Renault, by contrast, was an early mover in electric cars, has relatively fuel-efficient engine technologies and a strong presence in emerging markets, but no U.S. business.
A deal would do little, however, to address both firms’ limited presence in China, the world’s biggest auto market.
FCA said the case for a merger was “strengthened by the need to take bold decisions to capture at scale the opportunities created by the transformation of the auto industry.”
The huge cost of these changes, including meeting the threats posed by new market entrants such as Tesla in electric cars as well as Uber and Google in self-driving vehicles, has pushed other automakers to work more closely together, including Volkswagen and Ford.
FCA-Renault, like almost every possible automotive pairing, has been studied intermittently for years by dealmakers. But the fractious relations between Ghosn and FCA’s Sergio Marchionne made constructive merger talks impossible before the former CEO’s sudden death last July, banking sources said.
PARIS AND ROME
The French government, Renault’s biggest shareholder, supports a merger with FCA in principle but will need to see more details, its main spokeswoman said.
France will be “particularly vigilant regarding employment and industrial footprint,” another Paris official said. Any deal must safeguard Renault’s alliance with Nissan, which recently rebuffed a merger proposal from its partner, the official added.
Seeking to soothe concerns, FCA stressed “new opportunities for employees of both companies”.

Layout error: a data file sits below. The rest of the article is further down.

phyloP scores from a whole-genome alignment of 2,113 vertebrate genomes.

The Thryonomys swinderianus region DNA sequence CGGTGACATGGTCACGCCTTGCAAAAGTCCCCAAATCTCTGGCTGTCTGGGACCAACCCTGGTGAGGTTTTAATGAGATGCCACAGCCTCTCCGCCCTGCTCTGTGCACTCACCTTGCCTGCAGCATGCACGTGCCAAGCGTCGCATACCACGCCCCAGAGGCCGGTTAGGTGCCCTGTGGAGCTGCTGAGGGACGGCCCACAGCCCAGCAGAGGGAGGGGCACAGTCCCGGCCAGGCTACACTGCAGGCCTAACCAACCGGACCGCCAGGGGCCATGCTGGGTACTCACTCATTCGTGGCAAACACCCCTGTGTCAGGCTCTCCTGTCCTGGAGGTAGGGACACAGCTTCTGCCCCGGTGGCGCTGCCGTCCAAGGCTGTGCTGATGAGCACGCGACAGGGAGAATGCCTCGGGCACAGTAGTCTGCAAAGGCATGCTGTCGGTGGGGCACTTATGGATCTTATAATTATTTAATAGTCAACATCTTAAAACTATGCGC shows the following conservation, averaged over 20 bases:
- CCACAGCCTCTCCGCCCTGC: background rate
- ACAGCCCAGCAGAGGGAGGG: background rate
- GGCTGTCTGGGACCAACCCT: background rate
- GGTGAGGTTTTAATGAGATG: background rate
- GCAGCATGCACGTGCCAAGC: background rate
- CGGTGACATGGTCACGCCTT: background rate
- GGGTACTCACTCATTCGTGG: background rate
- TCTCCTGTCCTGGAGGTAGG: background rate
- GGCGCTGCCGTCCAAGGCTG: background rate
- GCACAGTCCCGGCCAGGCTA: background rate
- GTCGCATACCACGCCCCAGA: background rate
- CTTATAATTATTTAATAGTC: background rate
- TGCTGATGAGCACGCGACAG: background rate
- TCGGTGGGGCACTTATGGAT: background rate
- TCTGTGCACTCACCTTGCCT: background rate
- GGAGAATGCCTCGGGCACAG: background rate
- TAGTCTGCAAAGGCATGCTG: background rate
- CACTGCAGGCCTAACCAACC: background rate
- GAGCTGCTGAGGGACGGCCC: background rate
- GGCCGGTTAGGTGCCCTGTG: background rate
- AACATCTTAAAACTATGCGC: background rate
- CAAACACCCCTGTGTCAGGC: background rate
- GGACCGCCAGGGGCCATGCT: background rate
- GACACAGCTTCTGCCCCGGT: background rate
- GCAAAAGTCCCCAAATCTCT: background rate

“The benefits of the proposed transaction are not predicated on plant closures, but would be achieved through more capital-efficient investment in common global vehicle platforms, architectures, powertrains and technologies,” it said.
Industry bankers said most of the savings were likely to come from procurement, and FCA in particular would benefit from Renault’s work on electric and self-driving vehicles where it had done little itself. However, they were skeptical the companies could avoid job losses in Europe.
One source familiar with the matter said FCA had proposed to guarantee industrial jobs and existing sites, leaving scope for white-collar and engineering layoffs as well as some plant downsizing.
Appealing to Nissan, which is 43.4%-owned by Renault, FCA said the Japanese carmaker would be invited to nominate a director to the 11-member board of the new company.
As alliance partners, Nissan and its affiliate Mitsubishi would benefit from an estimated 1 billion euros in annual savings from the merger, FCA added.
But analysts said Nissan brought another layer of complexity.
“We now have the French, the Italians, the Japanese and the Americans needing to find consensus on the a board of a Dutch company, where the French state stands to lose its special status,” Ellinghorst said.
“This requires quite a bit of creativity.”
(Additional reporting by Pamela Barbaglia, Gilles Guillaume, Sudip Kar-Gupta, Edward Taylor and Norihiko Shirouzu; Editing by Georgina Prodhan, Mark Potter and Alexander Smith)